Our Education Project: Galaxy School Scholarships

Bright Futures Foundation provides scholarships to bright, motivated Nepali students from economically disadvantaged families. Our scholars are enrolled at the Galaxy School in Kathmandu. Contributors agree to sponsor a child with the intention of providing support throughout the tenure of the student at Galaxy School.

History of the scholarship program.
 Catherine Wood met 10-year-old Samip during her first trip to Nepal in 2000. A bright boy who liked ice cream, cauliflower, rabbits, and the color sky blue, he was nearing the end of his free public education and his future looked bleak. His family could not afford to pay for his education beyond Grade 6. Catherine was immensely taken with Samip and impressed with his curiosity and enthusiasm for learning. She sought a way to help him get a good education and the prospect for a better life.

Catherine set out to find a private school for Samip. She discovered that Galaxy School was the premier among all the private institutions in Kathmandu. Founded by Geeta Rana in 1986 with just nine students and two teachers, Galaxy School is now one of the largest and most prestigious schools in Kathmandu with about 4,000 students and 460 teachers and staff. Catherine visited the school, met with teachers, interviewed students, observed classes, and talked with Mrs Rana. It is Mrs Rana's educational philosophy, evident everywhere at Galaxy, that ultimately sold Catherine.

Here's what Mrs Rana had to say about education at her school:

"My aim is to provide an all around education in which children are prepared to face any crisis in life with moral dignity and to become useful and loyal citizens of the country. Galaxy seeks to prepare a student not merely to pass examinations or enter a profession, but also aims at creating a tolerant, balanced, independent individual with the right attitude of mind and spirit and a desire to help others. Galaxy School is dedicated to the principle that the future of humanity rests in the hands, hearts and minds of those who will accept responsibility for themselves and others in an increasingly diverse society. This principle of individual and social responsibility is realized in the context of a distinctive comprehensive experience which nurtures in our students the emergence and development of skill, perspectives and ethics necessary to better themselves and society."

"Oh, didi [big sister], my future is bright!" -- 10-year-old Samip, upon learning that he could go to Galaxy School. Catherine decided that Galaxy School would be the best place for Samip. She met with Samip's parents and offered to send their son to Galaxy School through Class 12. The family was thrilled, and so was Samip. As his first act of assuming responsibility for his own education, Samip signed a written "Moral Contract" with Catherine formalizing their expectations of one another. In return for Catherine's promise to pay for his education, Samip promised (1) to work hard to get good grades, (2) never in his life to beat a girl or a woman, and (3) when he has completed Grade 12, to do his very best to help a young Nepali girl get an education in the same way that he has been helped.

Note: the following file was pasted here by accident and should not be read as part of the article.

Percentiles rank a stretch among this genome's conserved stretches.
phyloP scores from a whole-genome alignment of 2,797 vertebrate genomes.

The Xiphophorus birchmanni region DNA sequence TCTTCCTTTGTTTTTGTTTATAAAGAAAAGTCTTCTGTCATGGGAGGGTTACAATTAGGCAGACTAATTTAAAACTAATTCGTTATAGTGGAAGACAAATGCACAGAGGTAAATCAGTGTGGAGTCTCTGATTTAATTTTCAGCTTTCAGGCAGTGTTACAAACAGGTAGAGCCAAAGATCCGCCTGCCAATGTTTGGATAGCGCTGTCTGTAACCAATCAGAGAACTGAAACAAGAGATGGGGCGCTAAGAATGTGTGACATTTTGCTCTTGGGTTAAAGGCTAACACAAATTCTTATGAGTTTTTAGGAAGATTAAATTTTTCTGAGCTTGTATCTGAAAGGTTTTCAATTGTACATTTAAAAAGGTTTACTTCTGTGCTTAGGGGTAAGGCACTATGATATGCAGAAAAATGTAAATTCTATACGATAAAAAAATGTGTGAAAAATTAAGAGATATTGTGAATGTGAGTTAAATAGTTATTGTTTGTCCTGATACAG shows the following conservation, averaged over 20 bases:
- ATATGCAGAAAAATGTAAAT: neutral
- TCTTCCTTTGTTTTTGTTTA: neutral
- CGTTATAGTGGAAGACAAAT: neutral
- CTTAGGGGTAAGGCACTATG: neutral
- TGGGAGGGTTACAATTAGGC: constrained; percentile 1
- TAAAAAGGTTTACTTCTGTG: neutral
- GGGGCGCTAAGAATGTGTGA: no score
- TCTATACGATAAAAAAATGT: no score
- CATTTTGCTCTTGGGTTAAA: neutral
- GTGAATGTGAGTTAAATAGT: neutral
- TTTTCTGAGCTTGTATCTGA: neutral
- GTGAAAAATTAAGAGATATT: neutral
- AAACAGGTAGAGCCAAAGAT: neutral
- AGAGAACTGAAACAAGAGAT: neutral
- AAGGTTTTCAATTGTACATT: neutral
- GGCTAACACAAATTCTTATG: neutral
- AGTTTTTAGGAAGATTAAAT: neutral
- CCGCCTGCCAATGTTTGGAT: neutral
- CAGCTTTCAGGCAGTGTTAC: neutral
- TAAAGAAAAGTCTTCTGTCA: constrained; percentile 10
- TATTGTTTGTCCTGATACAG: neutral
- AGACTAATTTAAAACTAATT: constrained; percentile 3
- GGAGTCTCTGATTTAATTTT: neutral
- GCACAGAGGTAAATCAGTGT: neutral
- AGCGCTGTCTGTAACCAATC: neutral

Samip enrolled in Grade 5 at Galaxy School in April of 2001. He did extremely well at Galaxy School, achieving excellent grades and test scores, and he passed the all-important nationwide School Leaving Certificate exam at the end of Grade 10 "with distinction," the highest honor. Throughout Samip's school years at Galaxy, the school provided Bright Futures Foundation with regular progress reports. Samip finished Grade 12 at Galaxy School, and went on to earn a B.S. in Aerospace Engineering -- magna cum laude -- from Air Link International College of Aviation in Manila. He returned to Nepal and has begun a career in his chosen field. Samip donated his first paycheck to Bright Futures Foundation!

Friends, family, and acquaintances learned about Catherine's novel approach to helping Samip and have chosen to help other children go to Galaxy School with scholarships through Bright Futures Foundation. At this time, there are 17 Bright Futures scholars. All of the students have signed contracts similar to Samip's, and all of the students write monthly emails to their sponsors. Galaxy School provides us with each student's progress reports. We monitor our students' achievements closely, and are very involved in their education.

How the scholarship program works. We have developed an application and screening process by which scholarship recipients are selected, including a set of definitive criteria by which a prospective scholar's application is evaluated. Our selection process also includes interviews with the child and family by our intern Keshav and one of our older students. We ask the principals of Shram Rastriya Public School in Kathmandu (Mr Nepal's school that you can read more about here) and Shree Saraswati Higher Secondary Public School (the school near Bhotechaur Health Clinic) to recommend candidates from their schools to be considered in the selection process.

It is important to us that Bright Futures scholars have the desire to get the best education possible and to remain in their own country. In that way, we hope to educate the future leaders of Nepal.

Keshav Thapa, our intern in Kathmandu, goes to Galaxy School every week to meet with our students. They all gather together to share their experiences and to write their monthly postcards and emails. The Bright Futures scholars have become close friends, helping one another with their studies and having fun. Keshav also meets periodically with Geeta Rana and the teaching staff at Galaxy. In that way, we are well able to track how our students are performing.
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